When it comes to coral health, superoxide -- a natural toxin all oxygen-breathing organisms produce -- gets a bad rap.
Neurons generated at different life stages in mice can impact aspects of their olfactory sense and behavior.
Research at the University of Pittsburgh's Swanson School of Engineering focused on developing a new catalyst that would lead to large-scale implementation of capture and conversion of carbon dioxide (CO2) was recently published in the Royal Society of Chemistry journal Catalysis Science & Technology.
Almeria Analytics adds a capability with ORNL technology; wireless sensor network provides insight into population density, movement; new ORNL technology quickly detects cracks in walls, roofs; ORNL motor boasts 75 percent power gain over competing designs; new microscopy technique features unprecedented resolution; and livestock feed gets a bioenergy boost.
With the ubiquity of lithium-ion batteries in smartphones and other rechargeable devices, it's hard to imagine replacing them. But the rising price of lithium has spurred a search for alternatives. One up-and-coming battery technology uses abundant, readily available seawater. Now, making this option viable is one step closer with a new report on a sodium-air, seawater battery. The study appears in the journal ACS Applied Materials & Interfaces.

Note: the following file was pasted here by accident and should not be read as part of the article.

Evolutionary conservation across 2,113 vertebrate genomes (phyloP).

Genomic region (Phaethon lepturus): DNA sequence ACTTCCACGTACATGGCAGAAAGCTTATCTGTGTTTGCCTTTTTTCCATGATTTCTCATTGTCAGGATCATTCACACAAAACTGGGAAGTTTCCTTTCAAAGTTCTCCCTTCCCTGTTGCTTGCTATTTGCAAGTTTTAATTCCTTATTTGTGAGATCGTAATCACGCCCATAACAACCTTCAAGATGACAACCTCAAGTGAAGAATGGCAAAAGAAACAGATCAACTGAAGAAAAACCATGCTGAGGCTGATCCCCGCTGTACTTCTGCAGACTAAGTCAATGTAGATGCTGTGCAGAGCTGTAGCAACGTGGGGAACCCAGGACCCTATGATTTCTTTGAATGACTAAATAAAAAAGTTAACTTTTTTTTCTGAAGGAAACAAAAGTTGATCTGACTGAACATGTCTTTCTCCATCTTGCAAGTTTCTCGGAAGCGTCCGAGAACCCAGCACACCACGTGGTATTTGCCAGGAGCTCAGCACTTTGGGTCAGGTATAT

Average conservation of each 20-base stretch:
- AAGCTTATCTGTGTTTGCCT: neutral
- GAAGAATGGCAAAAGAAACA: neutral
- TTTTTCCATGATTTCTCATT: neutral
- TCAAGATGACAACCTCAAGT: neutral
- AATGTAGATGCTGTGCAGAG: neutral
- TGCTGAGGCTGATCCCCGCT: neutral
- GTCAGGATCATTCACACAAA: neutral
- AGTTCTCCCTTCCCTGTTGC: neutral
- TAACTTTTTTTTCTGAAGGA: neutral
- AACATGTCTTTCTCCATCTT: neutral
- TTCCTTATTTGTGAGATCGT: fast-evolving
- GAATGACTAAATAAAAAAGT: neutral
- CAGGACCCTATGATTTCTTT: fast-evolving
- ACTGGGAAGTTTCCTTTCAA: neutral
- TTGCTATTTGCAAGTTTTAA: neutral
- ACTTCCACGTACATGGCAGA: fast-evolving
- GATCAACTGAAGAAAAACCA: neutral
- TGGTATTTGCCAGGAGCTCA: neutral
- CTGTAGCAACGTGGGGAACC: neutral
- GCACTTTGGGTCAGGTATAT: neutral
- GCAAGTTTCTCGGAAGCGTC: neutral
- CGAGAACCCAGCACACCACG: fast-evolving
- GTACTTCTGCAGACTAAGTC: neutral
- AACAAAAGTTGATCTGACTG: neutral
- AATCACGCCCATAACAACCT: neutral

The fate of stem cells is determined by series of choices that sequentially narrow their available options until stem cells' offspring have found their station and purpose in the body. Their decisions are guided in part by TET proteins rewriting the epigenome, the regulatory layer of chemical flags that adorn the genome and influence gene activity, report researchers at La Jolla Institute for Allergy and Immunology and UC San Diego.
new research from the John Molson School of Business (JMSB) and HEC Montréal shows that, for people with certain world views, thoughts of death can actually trigger the buying impulse.
Resembling the Leidenfrost effect seen in rapidly boiling water droplets, a disk of ice becomes highly mobile due to a levitating layer of water between it and the smooth surface on which it rests and melts. The otherwise random rotation and translation (sliding) of the ice block can be directed by controlling the flow dynamics of the melted ice-turned-water close to the disk surface.
A new study from The University of Texas at Dallas examines why and how multinational enterprises decide to internationalize.
Many people are prone to 'remembering' events that never happened, according to new research by the University of Warwick.